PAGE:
Man Of Steel

August 31, 2013

The Simplistic Reviews Podcast: August Edition

Hello boils and ghouls.  Okay, this isn’t the Cryptkeeper, and it’s nearly three months away from Halloween, but I couldn’t help myself.  But what I can offer you is The Simplistic Reviews Podcast for the month of August (and some of June and July, we had a lot to catch up on in this edition).

After an extended hiatus the boys are back (of course this is Matt speaking in the 3rd person) and maybe not better then ever, but at least their adequate.  This month they jump into the “Ben Affleck as Batman” debate head first, share their shame in everyone’s favorite segment, “Simply Ashamed,” talk some “Breaking Bad,” celebrate the filmography of Sinbad, and campaign for the best film coming this Fall.

Be sure to check the show notes below for more fun and hijinks.

Show Notes:

What Makes Breaking Bad so good?
SlaughterFilm
Cinema and Suds
Fall Movie Preview

FOR MATURE AUDIENCES ONLY.

Click HERE to listen to podcast

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July 13, 2013

Pacific Rim (DJ’s Take)…And Inexplicably…The DC Film Universe

GEEKGASM

One question that has been plaguing my thoughts ever since I walked out of the dreary and utterly disappointing Man Of Steel.  That question is, why does DC/Warner keep entrusting their comic book movie properties to Christopher Nolan?  A man who set out to produce a Superman movie and wound up producing an Incredible Hulk movie more morbid and depressing than Ang Lee’s, starring someone who resembles Superman in appearance but not in character.  A man who admittedly does not truly care for the material he is supposed to be translating into film.  A man who is admittedly apoplectic about the concerns of the comic book fans he’s supposed to be catering to.  A man who feels more comfortable turning anything resembling a classic superhero into a moping, colorless, suicide inducing allegory for daddy issues.  Why would DC/Warner give their entire comic book HISTORY to him?  Yes, I know it’s because Nolan is one of the finest directors working today.  Yes, I know it’s because Nolan’s Batman trilogy is a 3 billion dollar worldwide success.  Yes, I know it’s because Nolan’s Batman trilogy is also the most critically lauded and awarded comic book franchise ever.  Problem is that his bleek, moody, and dystopian societal outlook ONLY WORKS FOR F%*KING BATMAN.  Batman is a dark character.  So yes, the more gritty and realistic you make him, the better he gets.  However, that formula DOES NOT work for the entire DC Universe.  A flawed strategy I spoke about and foresaw during my Dark Knight Rises review almost a year ago.  DC/Warner was effectively entrusting the construction of their cinematic universe to someone who DID NOT want to construct their cinematic universe.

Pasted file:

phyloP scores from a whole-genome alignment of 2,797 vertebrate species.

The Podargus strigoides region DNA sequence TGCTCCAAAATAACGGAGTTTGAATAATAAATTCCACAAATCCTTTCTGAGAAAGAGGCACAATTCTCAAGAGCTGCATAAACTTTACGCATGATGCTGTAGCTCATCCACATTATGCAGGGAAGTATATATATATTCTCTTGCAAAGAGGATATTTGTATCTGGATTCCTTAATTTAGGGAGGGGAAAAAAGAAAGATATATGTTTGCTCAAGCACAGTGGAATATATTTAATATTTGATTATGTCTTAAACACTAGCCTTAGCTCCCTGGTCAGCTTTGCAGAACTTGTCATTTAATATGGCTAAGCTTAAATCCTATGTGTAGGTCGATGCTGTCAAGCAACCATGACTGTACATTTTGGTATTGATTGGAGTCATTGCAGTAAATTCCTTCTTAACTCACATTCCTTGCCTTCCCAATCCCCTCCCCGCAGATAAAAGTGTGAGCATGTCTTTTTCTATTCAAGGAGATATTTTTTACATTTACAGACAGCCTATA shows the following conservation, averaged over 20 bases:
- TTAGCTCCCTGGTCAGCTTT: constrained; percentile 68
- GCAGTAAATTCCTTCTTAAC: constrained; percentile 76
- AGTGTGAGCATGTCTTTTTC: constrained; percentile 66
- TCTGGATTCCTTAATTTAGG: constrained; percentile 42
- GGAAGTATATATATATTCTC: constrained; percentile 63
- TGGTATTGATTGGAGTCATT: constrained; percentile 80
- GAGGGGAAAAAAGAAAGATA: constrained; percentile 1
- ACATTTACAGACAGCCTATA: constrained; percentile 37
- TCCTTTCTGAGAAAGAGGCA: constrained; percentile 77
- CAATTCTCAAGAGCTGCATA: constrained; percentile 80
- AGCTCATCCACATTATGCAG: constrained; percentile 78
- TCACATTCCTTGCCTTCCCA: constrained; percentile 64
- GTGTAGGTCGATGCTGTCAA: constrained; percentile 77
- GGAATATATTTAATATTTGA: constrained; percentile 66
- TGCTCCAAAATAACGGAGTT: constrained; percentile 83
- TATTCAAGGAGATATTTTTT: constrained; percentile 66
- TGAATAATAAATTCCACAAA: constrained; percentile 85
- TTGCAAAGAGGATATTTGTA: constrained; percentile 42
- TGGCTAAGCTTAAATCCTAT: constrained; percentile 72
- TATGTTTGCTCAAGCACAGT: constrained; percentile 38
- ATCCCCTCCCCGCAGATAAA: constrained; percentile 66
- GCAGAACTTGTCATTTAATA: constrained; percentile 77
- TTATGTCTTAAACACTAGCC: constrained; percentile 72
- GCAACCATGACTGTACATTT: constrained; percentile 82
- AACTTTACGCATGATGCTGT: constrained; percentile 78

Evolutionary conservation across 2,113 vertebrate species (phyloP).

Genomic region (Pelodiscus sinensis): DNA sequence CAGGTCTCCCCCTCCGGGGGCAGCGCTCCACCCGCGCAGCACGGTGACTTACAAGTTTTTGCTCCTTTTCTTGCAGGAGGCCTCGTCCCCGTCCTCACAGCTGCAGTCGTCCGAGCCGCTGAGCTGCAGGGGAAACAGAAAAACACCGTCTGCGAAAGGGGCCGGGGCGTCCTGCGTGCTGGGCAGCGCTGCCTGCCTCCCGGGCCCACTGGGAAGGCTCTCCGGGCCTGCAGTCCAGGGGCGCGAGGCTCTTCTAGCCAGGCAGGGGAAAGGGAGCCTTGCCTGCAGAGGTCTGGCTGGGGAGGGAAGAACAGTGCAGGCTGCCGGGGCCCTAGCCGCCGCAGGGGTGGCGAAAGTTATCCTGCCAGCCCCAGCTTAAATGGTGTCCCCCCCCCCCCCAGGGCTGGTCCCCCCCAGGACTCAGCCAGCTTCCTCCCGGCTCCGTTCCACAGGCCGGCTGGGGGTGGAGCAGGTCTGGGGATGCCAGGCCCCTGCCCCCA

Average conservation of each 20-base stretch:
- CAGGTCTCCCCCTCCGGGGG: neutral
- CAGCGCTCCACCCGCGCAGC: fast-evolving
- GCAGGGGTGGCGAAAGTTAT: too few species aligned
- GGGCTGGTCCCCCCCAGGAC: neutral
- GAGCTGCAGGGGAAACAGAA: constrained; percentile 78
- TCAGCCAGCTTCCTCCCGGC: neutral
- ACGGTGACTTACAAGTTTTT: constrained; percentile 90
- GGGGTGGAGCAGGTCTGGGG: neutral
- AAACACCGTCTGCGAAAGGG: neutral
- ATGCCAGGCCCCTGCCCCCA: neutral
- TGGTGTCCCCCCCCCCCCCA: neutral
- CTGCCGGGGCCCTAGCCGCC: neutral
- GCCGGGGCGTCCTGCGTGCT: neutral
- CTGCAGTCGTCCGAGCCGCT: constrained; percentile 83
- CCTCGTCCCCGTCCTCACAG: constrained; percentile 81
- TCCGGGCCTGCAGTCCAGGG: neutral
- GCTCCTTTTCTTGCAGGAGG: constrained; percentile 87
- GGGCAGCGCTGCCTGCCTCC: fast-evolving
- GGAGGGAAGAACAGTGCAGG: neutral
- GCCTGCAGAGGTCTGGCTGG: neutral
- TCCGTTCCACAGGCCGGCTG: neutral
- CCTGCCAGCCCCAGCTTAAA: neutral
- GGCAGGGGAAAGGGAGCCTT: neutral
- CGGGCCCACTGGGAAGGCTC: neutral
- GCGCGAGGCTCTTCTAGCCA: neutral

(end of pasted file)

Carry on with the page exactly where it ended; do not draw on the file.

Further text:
You’re probably asking yourself why am I ranting about Man Of Steel, Chris Nolan and DC/Warner in the beginning of a Pacific Rim review.  Well, it’s because DC/Warner does have another director in their stable that not only knows the material, but has a genuine love for the material.  A man who should be constructing their universe.  That man is Pacific Rim’s director Guillermo Del Toro.  Give me a reason why not him.  Worried Del Toro can’t bring fun, eclectic comic book characters like Martian Manhunter, Flash, and Wonder Woman convincingly to life?  See Hellboy.  Worried Del Toro doesn’t have the chops to do comic book perfect action scenes and sequences?  See Blade 2.  Worried Del Toro can’t give a film pathos and originality?  See Pan’s Labyrinth.  Worried that a comic book nerd would be the wrong choice to helm a superhero epic.  See Avengers.  Worried that a film like Justice League is just too big to bestow upon him.  Well, Del Toro was the first person Peter Jackson asked to do The Hobbit before scheduling conflicts interceded.  If Peter Jackson was willing to hand over the best fantasy franchise ever made to Del Toro, why is it such a far leap for DC/Warner to trust him with the JLA?  Del Toro’s resume just grows and grows almost without notice.  Pacific Rim is just another awesome notch on his belt.

Rim is the fulfillment of a promise Del Toro delivered when he leaked the film’s original title at Comic-Con. (Giant F%*king Robots Versus Giant F%*king Monsters)  This is a tech versus terror smörgåsbord that draws breath from it’s Toho Company & Manga Studios predecessors and creates something amazingly fresh and original out of it.  If I was a producer on that 2014 Godzilla movie or that long awaited Voltron film, I’d shut down shop right now.  There is NOTHING I can think of that those two films can do to equal, let alone, top Pacific Rim.  Yes, Rim may be cliched empty calories as far as it’s character archetypes and plot are concerned.  However, it is the most tasty empty calories you’ll enjoy this summer and probably this entire year.  I haven’t seen a film with as many GEEKGASM moments since The Avengers.  Instead of the action scenes being incomprehensible, emotionally hollow, blunders, with the visual resonating effect of a strobe light…(Hello Battleship and EVERY Transformers movie)…they end up being well crafted, stunning, and cathartic displays of raw violence.  The special effects here are, and I was convinced of this from just the trailer, the best I personally have ever seen.  That is not hyperbole.  Every effect, every monster tooth, every robot rivet, every building toppling explosion looks breathtaking and FINISHED.  Every penny of the budget and every drop of sweat from the VFX crew is on the screen from beginning to end.  Guillermo Del Toro understands the concept of fan service.  And instead of shying away from it like most, he embraces it.  He doesn’t mind having a character in a giant robot shoot a fallen monster, video game style, as a joke just to get a “Hell, Yeah!” from the audience.  That is who I would want to make my comic book universe.  Someone who wants to please BOTH the fans and the uninitiated.  Someone who can have a balls to the wall battle scene and still have time to make the battle fun.  Yes, fun.  It is not a four letter word, literally and figuratively.  Fun is a word that needs to be the lifeblood of genre movies like this.  If it isn’t fun, then why the hell should we watch?